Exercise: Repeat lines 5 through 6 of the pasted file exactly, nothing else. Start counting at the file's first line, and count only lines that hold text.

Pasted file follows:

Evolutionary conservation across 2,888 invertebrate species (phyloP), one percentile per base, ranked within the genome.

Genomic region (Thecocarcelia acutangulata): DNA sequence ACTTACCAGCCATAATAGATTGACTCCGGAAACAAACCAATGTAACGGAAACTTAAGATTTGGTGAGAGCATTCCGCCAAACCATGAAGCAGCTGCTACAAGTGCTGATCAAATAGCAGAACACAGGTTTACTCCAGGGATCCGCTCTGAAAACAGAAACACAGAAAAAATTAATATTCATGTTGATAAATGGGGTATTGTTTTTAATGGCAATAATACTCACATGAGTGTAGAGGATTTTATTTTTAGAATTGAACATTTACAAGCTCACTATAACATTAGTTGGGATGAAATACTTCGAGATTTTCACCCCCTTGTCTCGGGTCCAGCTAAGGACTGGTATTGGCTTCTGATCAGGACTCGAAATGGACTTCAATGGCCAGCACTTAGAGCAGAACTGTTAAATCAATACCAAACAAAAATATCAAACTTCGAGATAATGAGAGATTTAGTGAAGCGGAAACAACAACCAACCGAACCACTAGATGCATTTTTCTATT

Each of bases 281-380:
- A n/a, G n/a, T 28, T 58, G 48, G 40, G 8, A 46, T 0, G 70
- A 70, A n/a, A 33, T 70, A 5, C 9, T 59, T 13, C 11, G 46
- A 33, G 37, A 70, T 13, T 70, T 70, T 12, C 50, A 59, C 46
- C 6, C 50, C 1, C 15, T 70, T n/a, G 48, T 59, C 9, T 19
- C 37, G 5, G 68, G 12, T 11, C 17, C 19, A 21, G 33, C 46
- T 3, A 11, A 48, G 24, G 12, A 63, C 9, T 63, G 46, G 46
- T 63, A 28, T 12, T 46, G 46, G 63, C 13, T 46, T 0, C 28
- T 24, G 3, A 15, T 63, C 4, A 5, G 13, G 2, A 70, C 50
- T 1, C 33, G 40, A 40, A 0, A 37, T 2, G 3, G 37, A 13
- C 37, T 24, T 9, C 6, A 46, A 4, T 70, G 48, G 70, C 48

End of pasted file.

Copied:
- A 70, A n/a, A 33, T 70, A 5, C 9, T 59, T 13, C 11, G 46
- A 33, G 37, A 70, T 13, T 70, T 70, T 12, C 50, A 59, C 46